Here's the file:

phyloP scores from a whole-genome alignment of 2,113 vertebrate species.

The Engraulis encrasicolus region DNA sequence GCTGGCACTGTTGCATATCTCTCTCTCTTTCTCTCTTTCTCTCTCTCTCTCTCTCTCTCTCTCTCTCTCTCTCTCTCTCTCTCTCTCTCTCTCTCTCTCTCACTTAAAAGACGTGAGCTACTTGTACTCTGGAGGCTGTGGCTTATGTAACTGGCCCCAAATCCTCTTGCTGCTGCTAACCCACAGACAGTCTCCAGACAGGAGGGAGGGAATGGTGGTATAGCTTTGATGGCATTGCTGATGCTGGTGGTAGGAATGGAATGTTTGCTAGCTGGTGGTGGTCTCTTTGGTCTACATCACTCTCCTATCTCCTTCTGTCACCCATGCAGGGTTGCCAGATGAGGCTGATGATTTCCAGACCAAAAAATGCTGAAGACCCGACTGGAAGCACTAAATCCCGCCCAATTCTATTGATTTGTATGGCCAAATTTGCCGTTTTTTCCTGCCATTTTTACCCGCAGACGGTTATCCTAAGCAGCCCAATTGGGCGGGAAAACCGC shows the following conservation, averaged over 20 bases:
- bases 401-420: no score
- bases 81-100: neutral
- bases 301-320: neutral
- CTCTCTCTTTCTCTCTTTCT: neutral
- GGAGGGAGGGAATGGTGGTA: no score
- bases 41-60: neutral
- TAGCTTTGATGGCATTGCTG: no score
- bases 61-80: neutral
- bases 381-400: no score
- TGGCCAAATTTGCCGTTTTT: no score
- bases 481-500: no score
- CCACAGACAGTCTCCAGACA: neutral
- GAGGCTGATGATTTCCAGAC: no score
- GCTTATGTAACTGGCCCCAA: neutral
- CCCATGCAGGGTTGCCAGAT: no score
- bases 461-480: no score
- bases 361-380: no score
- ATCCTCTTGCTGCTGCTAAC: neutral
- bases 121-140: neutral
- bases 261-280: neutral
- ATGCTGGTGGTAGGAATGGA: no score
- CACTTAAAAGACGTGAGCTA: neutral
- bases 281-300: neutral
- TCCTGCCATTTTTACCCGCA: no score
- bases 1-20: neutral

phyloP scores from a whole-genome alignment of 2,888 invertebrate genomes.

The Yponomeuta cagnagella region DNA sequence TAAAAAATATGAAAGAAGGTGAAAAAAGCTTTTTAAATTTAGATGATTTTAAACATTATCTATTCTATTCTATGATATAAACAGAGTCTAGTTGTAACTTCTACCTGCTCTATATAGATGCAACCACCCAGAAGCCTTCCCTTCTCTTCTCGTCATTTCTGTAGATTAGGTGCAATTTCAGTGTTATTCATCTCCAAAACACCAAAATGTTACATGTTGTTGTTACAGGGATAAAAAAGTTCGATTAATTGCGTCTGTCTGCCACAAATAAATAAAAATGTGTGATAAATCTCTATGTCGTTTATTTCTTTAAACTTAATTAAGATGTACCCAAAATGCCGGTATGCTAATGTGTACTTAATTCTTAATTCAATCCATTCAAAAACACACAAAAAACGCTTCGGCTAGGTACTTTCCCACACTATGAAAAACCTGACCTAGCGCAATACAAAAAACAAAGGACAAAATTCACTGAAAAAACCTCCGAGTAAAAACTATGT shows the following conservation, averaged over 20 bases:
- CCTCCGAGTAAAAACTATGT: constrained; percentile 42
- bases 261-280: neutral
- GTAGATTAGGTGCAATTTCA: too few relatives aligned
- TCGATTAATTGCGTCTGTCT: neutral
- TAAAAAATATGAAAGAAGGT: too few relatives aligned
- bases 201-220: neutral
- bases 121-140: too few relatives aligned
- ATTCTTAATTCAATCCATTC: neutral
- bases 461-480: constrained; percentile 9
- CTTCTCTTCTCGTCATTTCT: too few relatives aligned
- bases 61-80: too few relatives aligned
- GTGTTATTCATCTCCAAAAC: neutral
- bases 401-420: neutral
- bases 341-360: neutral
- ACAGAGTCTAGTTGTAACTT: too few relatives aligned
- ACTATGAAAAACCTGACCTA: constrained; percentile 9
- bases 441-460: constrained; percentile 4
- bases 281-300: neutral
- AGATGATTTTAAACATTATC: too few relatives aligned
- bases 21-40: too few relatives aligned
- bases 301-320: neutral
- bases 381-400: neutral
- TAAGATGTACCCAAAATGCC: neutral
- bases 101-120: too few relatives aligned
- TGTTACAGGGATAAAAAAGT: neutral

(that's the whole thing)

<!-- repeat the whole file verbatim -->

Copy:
phyloP scores from a whole-genome alignment of 2,113 vertebrate species.

The Engraulis encrasicolus region DNA sequence GCTGGCACTGTTGCATATCTCTCTCTCTTTCTCTCTTTCTCTCTCTCTCTCTCTCTCTCTCTCTCTCTCTCTCTCTCTCTCTCTCTCTCTCTCTCTCTCTCACTTAAAAGACGTGAGCTACTTGTACTCTGGAGGCTGTGGCTTATGTAACTGGCCCCAAATCCTCTTGCTGCTGCTAACCCACAGACAGTCTCCAGACAGGAGGGAGGGAATGGTGGTATAGCTTTGATGGCATTGCTGATGCTGGTGGTAGGAATGGAATGTTTGCTAGCTGGTGGTGGTCTCTTTGGTCTACATCACTCTCCTATCTCCTTCTGTCACCCATGCAGGGTTGCCAGATGAGGCTGATGATTTCCAGACCAAAAAATGCTGAAGACCCGACTGGAAGCACTAAATCCCGCCCAATTCTATTGATTTGTATGGCCAAATTTGCCGTTTTTTCCTGCCATTTTTACCCGCAGACGGTTATCCTAAGCAGCCCAATTGGGCGGGAAAACCGC shows the following conservation, averaged over 20 bases:
- bases 401-420: no score
- bases 81-100: neutral
- bases 301-320: neutral
- CTCTCTCTTTCTCTCTTTCT: neutral
- GGAGGGAGGGAATGGTGGTA: no score
- bases 41-60: neutral
- TAGCTTTGATGGCATTGCTG: no score
- bases 61-80: neutral
- bases 381-400: no score
- TGGCCAAATTTGCCGTTTTT: no score
- bases 481-500: no score
- CCACAGACAGTCTCCAGACA: neutral
- GAGGCTGATGATTTCCAGAC: no score
- GCTTATGTAACTGGCCCCAA: neutral
- CCCATGCAGGGTTGCCAGAT: no score
- bases 461-480: no score
- bases 361-380: no score
- ATCCTCTTGCTGCTGCTAAC: neutral
- bases 121-140: neutral
- bases 261-280: neutral
- ATGCTGGTGGTAGGAATGGA: no score
- CACTTAAAAGACGTGAGCTA: neutral
- bases 281-300: neutral
- TCCTGCCATTTTTACCCGCA: no score
- bases 1-20: neutral

phyloP scores from a whole-genome alignment of 2,888 invertebrate genomes.

The Yponomeuta cagnagella region DNA sequence TAAAAAATATGAAAGAAGGTGAAAAAAGCTTTTTAAATTTAGATGATTTTAAACATTATCTATTCTATTCTATGATATAAACAGAGTCTAGTTGTAACTTCTACCTGCTCTATATAGATGCAACCACCCAGAAGCCTTCCCTTCTCTTCTCGTCATTTCTGTAGATTAGGTGCAATTTCAGTGTTATTCATCTCCAAAACACCAAAATGTTACATGTTGTTGTTACAGGGATAAAAAAGTTCGATTAATTGCGTCTGTCTGCCACAAATAAATAAAAATGTGTGATAAATCTCTATGTCGTTTATTTCTTTAAACTTAATTAAGATGTACCCAAAATGCCGGTATGCTAATGTGTACTTAATTCTTAATTCAATCCATTCAAAAACACACAAAAAACGCTTCGGCTAGGTACTTTCCCACACTATGAAAAACCTGACCTAGCGCAATACAAAAAACAAAGGACAAAATTCACTGAAAAAACCTCCGAGTAAAAACTATGT shows the following conservation, averaged over 20 bases:
- CCTCCGAGTAAAAACTATGT: constrained; percentile 42
- bases 261-280: neutral
- GTAGATTAGGTGCAATTTCA: too few relatives aligned
- TCGATTAATTGCGTCTGTCT: neutral
- TAAAAAATATGAAAGAAGGT: too few relatives aligned
- bases 201-220: neutral
- bases 121-140: too few relatives aligned
- ATTCTTAATTCAATCCATTC: neutral
- bases 461-480: constrained; percentile 9
- CTTCTCTTCTCGTCATTTCT: too few relatives aligned
- bases 61-80: too few relatives aligned
- GTGTTATTCATCTCCAAAAC: neutral
- bases 401-420: neutral
- bases 341-360: neutral
- ACAGAGTCTAGTTGTAACTT: too few relatives aligned
- ACTATGAAAAACCTGACCTA: constrained; percentile 9
- bases 441-460: constrained; percentile 4
- bases 281-300: neutral
- AGATGATTTTAAACATTATC: too few relatives aligned
- bases 21-40: too few relatives aligned
- bases 301-320: neutral
- bases 381-400: neutral
- TAAGATGTACCCAAAATGCC: neutral
- bases 101-120: too few relatives aligned
- TGTTACAGGGATAAAAAAGT: neutral